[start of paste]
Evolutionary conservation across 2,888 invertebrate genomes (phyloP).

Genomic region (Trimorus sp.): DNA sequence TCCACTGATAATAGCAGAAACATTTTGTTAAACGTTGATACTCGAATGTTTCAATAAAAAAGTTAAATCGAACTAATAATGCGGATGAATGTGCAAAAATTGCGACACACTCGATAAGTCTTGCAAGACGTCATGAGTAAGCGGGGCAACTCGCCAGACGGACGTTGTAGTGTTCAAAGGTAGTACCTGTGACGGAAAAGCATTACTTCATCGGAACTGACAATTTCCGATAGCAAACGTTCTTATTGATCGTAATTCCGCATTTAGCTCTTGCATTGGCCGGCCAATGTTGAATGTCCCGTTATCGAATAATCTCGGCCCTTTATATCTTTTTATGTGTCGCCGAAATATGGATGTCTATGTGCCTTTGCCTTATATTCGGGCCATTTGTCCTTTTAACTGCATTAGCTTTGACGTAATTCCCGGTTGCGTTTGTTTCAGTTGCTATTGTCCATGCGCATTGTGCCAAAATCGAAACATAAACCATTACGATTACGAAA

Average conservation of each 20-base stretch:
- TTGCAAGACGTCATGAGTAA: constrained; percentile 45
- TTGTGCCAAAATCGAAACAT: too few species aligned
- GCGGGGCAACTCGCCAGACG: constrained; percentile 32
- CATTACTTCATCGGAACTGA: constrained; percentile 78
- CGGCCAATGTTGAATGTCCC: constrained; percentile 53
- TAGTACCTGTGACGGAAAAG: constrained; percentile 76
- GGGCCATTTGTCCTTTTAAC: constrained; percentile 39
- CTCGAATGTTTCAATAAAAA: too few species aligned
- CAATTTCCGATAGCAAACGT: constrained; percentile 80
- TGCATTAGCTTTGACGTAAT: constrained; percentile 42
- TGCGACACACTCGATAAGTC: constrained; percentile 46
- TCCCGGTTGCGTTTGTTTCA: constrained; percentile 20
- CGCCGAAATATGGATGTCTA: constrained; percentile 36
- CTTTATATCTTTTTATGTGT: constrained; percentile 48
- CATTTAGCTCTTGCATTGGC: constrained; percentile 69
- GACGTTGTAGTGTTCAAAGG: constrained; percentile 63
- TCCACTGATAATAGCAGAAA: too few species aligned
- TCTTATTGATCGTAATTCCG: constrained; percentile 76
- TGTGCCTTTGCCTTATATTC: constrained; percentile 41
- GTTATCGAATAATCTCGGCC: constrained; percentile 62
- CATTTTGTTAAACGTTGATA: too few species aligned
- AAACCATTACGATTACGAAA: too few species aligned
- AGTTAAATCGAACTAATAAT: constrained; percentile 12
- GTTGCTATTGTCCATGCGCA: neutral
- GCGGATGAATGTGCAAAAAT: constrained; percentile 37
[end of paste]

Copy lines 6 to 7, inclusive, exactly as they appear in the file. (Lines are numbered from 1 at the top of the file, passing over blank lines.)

- GCGGGGCAACTCGCCAGACG: constrained; percentile 32
- CATTACTTCATCGGAACTGA: constrained; percentile 78